Johns captained New South Wales to their series win in 2003, but undoubtedly his best performance in the Origin arena was his man-of-the match effort at Lang Park in Game 2 of 2005. With the Blues down 1-0 in the series and Johns having missed the first match due to injury, he returned and put on a masterclass at Suncorp Stadium to help New South Wales level the series. They went on to win the third match with Johns again playing a dominant role in what was his final Origin appearance.

Prop: Glenn Lazarus

19 matches (1989-99), 2 tries

Glenn Lazarus was the dominant prop at club and representative level for most of the 1990s. And for some interesting Origin trivia, he was the first player to score a rugby league try at the Melbourne Cricket Ground, when the ARL took Game 2 of the 1994 series there. That try was one of only two that Lazarus scored in his Origin career, but it helped New South Wales to level that series at 1-all. The Blues went on to win the deciding match at Lang Park to claim their third series victory in a row. Lazarus’ consistent ability to make big metres in the middle of the ruck was ideally suited to the tough Origin arena.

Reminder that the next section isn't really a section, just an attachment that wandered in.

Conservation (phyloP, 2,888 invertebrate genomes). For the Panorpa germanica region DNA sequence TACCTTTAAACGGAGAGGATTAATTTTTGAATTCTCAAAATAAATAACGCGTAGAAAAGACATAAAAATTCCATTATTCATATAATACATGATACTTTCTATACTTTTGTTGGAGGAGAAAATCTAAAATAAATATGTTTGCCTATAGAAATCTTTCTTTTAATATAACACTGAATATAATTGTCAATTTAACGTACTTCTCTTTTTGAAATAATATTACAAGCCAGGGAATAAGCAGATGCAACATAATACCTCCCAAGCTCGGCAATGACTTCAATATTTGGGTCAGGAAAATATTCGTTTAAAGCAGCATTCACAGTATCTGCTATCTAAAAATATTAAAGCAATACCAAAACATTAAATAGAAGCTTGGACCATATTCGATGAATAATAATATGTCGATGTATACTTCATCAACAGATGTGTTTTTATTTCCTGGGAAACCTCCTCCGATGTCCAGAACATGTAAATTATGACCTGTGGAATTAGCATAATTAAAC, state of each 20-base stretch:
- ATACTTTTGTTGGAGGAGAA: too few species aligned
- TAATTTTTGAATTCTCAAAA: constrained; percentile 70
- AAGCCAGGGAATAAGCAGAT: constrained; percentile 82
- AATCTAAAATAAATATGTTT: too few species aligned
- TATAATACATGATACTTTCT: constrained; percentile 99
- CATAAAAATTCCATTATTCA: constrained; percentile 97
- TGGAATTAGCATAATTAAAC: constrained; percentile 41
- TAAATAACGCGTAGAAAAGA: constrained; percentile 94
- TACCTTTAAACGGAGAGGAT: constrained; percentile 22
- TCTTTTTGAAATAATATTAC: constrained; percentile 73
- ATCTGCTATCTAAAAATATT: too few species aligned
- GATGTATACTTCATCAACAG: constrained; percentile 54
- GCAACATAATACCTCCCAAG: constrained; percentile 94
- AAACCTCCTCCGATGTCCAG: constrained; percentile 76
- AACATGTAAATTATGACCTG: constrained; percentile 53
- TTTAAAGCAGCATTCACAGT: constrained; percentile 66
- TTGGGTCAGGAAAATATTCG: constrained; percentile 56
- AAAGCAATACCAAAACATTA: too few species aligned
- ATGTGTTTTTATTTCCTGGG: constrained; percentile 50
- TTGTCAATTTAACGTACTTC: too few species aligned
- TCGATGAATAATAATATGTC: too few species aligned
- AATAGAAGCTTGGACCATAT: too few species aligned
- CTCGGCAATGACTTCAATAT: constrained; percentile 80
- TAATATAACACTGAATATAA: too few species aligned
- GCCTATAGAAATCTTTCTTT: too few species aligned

Hooker: Danny Buderus

21 matches (2002-08), 2 tries

Danny Buderus narrowly gets the nod at hooker in my team over another worthy contender, Benny Elias. Buderus captained New South Wales 15 times in State of Origin, including in their 2004 and 2005 series victories. His creative work out of dummy half and his slick combination with Andrew Johns was instrumental in the Blues success in the early part of his Origin career. He holds the record for the most consecutive Origin games for New South Wales, not missing a match from the time he made his debut in Game 1 of the 2002 series until his final appearance in Game 3 of 2008.

Prop: Paul Harragon

20 matches (1992-98), 2 tries